I have written a few books, most of them involving crimes such as murder and kidnapping. There’s never any sunshine and puppy dogs in my work and I get antsy if I can’t kill off a character. My 7-year-old son wants to read my books, of course I say no, totally inappropriate for your age bracket kid. But the other day, I was typing away, not paying any attention to anything but my work in progress when suddenly a little voice screams into my ear “swear word!” I very nearly had a heart attack. I quickly scanned the page, yup there was a swear word alright, plus a death scene. So how much had my little munchkin read? I quickly closed the laptop and asked what he’d seen.
“I can’t tell you,” he whispered, “it’s a swear word.”
“Read anything else?” I asked.
Thankfully not and there were no nightmares about screwdrivers being plunged anywhere. But I think the moral of this story is, always make sure you know where your kids are when you are writing!
Most stories require some degree of research, whether you’re writing a biography or making up a fantasy world or writing a mystery novel, research will help you build your book and round it out.
I am working on my latest crime novel, What Lies Beneath Us and I must admit, I’ve done a fair amount of research for this one. First of all, I have had to familiarise myself with police procedures in general and some specific to Victoria, Australia. I have also had some questions answered by a wonderful police officer who availed themselves to me and my numerous questions, giving me direction and insight into being a police officer and just what it is that they do.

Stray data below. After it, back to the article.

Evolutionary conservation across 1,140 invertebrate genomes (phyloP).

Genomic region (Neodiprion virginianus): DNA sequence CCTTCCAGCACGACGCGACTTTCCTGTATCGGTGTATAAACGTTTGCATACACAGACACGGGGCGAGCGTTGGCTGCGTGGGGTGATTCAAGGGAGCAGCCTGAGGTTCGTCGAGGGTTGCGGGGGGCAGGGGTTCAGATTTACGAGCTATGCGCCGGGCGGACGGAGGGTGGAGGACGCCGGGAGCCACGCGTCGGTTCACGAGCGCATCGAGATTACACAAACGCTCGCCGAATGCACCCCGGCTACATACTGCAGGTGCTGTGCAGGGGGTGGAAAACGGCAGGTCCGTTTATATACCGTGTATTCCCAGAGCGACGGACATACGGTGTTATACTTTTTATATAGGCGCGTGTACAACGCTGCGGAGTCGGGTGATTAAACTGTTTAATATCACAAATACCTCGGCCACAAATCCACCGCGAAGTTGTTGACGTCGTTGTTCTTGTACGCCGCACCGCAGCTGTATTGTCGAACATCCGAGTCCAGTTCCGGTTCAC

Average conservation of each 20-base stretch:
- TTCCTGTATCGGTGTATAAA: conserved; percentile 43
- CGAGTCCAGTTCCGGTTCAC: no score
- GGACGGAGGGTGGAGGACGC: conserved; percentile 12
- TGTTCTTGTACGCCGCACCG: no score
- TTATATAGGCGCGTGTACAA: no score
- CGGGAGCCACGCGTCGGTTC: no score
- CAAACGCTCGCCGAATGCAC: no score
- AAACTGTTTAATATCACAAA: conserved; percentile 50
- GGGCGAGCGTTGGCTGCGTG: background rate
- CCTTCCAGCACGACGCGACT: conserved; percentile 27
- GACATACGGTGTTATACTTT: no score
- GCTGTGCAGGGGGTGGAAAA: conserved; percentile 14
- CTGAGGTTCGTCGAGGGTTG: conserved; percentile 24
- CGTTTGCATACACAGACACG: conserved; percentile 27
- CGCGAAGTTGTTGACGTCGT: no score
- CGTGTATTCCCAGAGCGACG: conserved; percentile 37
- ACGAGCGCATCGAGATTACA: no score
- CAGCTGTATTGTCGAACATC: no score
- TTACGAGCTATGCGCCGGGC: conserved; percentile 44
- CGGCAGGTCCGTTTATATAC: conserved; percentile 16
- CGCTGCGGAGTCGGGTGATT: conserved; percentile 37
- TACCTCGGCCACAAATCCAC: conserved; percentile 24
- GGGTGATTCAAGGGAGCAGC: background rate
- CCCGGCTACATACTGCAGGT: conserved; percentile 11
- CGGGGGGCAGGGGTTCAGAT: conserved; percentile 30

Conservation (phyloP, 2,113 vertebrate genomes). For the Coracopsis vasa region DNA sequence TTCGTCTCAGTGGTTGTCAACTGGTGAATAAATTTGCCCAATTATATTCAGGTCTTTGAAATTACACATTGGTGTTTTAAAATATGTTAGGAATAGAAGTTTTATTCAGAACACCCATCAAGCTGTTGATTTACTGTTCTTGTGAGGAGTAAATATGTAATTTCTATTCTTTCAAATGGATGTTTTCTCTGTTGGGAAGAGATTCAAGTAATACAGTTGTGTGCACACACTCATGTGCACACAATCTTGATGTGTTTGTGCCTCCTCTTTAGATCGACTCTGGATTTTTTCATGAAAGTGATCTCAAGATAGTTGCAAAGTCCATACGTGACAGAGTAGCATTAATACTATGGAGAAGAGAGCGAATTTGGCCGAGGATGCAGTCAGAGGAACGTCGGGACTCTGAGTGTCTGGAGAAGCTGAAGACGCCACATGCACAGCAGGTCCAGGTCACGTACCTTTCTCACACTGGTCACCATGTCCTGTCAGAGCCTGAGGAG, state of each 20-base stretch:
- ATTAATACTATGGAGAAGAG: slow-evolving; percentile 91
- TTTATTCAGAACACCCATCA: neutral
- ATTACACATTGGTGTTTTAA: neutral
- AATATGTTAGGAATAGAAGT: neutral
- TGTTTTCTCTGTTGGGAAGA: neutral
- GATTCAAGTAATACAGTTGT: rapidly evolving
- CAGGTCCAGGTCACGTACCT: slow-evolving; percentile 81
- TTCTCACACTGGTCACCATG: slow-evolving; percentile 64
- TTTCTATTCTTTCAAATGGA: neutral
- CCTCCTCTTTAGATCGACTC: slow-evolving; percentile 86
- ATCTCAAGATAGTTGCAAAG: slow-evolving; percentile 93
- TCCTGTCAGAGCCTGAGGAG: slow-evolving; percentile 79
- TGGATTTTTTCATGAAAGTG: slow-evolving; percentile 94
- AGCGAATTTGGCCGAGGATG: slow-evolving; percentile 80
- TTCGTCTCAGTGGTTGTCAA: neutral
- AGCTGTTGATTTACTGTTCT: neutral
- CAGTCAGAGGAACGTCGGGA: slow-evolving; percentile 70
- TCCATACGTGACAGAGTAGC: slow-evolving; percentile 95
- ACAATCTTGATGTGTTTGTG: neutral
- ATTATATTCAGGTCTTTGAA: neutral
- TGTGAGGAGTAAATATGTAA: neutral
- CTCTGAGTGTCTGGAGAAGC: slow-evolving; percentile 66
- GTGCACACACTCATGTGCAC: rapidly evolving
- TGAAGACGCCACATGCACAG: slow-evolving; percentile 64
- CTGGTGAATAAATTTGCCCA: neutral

I’ve also included several scenes where autopsies have taken place, which has required in depth research about procedures and the way autopsies are conducted in Victoria. I had help from a very lovely gentleman who gave me some extremely helpful advice.
My philosophy is, if you don’t ask, you’ll never know. If you need help with certain aspects of your story, then go ahead and ask. The worst they can do is say no, they might even say yes!
While having expert help in the field is great, you still need to know what questions to ask in the in the first place. This is where the research comes in. You need to research your autopsy procedures, or whatever you’re writing about, so you have a basic understanding about your subject matter, so you can ask the specialist questions that maybe Google can’t answer but a professional can.
So go on, get stuck into your research. It will make for a more cohesive book, one that your readers can really sink their teeth into.